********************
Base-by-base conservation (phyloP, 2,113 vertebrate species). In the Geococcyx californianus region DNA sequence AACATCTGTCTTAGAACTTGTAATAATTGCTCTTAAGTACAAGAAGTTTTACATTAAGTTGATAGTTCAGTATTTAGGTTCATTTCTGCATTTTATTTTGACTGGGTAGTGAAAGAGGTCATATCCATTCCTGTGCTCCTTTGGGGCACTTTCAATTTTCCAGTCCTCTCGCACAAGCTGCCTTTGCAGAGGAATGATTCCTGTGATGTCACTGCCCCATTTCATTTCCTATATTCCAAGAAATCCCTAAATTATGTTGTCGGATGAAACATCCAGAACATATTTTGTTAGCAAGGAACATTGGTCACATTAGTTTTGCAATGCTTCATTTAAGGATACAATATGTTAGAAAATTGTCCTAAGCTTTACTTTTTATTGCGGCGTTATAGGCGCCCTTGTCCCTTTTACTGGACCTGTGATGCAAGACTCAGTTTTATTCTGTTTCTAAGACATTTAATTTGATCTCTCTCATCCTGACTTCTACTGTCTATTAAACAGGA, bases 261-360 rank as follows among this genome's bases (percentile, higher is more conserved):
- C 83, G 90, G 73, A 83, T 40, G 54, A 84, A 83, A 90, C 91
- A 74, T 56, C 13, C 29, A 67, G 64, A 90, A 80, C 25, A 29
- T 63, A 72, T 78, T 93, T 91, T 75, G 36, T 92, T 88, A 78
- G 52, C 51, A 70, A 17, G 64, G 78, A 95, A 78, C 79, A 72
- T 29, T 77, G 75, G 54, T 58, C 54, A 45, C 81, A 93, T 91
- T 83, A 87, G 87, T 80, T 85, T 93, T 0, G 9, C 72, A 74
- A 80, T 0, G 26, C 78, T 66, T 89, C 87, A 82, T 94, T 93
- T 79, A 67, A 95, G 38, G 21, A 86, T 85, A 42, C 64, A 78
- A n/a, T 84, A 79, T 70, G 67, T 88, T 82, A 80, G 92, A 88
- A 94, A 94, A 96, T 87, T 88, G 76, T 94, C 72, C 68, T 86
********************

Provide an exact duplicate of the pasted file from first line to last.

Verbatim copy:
Base-by-base conservation (phyloP, 2,113 vertebrate species). In the Geococcyx californianus region DNA sequence AACATCTGTCTTAGAACTTGTAATAATTGCTCTTAAGTACAAGAAGTTTTACATTAAGTTGATAGTTCAGTATTTAGGTTCATTTCTGCATTTTATTTTGACTGGGTAGTGAAAGAGGTCATATCCATTCCTGTGCTCCTTTGGGGCACTTTCAATTTTCCAGTCCTCTCGCACAAGCTGCCTTTGCAGAGGAATGATTCCTGTGATGTCACTGCCCCATTTCATTTCCTATATTCCAAGAAATCCCTAAATTATGTTGTCGGATGAAACATCCAGAACATATTTTGTTAGCAAGGAACATTGGTCACATTAGTTTTGCAATGCTTCATTTAAGGATACAATATGTTAGAAAATTGTCCTAAGCTTTACTTTTTATTGCGGCGTTATAGGCGCCCTTGTCCCTTTTACTGGACCTGTGATGCAAGACTCAGTTTTATTCTGTTTCTAAGACATTTAATTTGATCTCTCTCATCCTGACTTCTACTGTCTATTAAACAGGA, bases 261-360 rank as follows among this genome's bases (percentile, higher is more conserved):
- C 83, G 90, G 73, A 83, T 40, G 54, A 84, A 83, A 90, C 91
- A 74, T 56, C 13, C 29, A 67, G 64, A 90, A 80, C 25, A 29
- T 63, A 72, T 78, T 93, T 91, T 75, G 36, T 92, T 88, A 78
- G 52, C 51, A 70, A 17, G 64, G 78, A 95, A 78, C 79, A 72
- T 29, T 77, G 75, G 54, T 58, C 54, A 45, C 81, A 93, T 91
- T 83, A 87, G 87, T 80, T 85, T 93, T 0, G 9, C 72, A 74
- A 80, T 0, G 26, C 78, T 66, T 89, C 87, A 82, T 94, T 93
- T 79, A 67, A 95, G 38, G 21, A 86, T 85, A 42, C 64, A 78
- A n/a, T 84, A 79, T 70, G 67, T 88, T 82, A 80, G 92, A 88
- A 94, A 94, A 96, T 87, T 88, G 76, T 94, C 72, C 68, T 86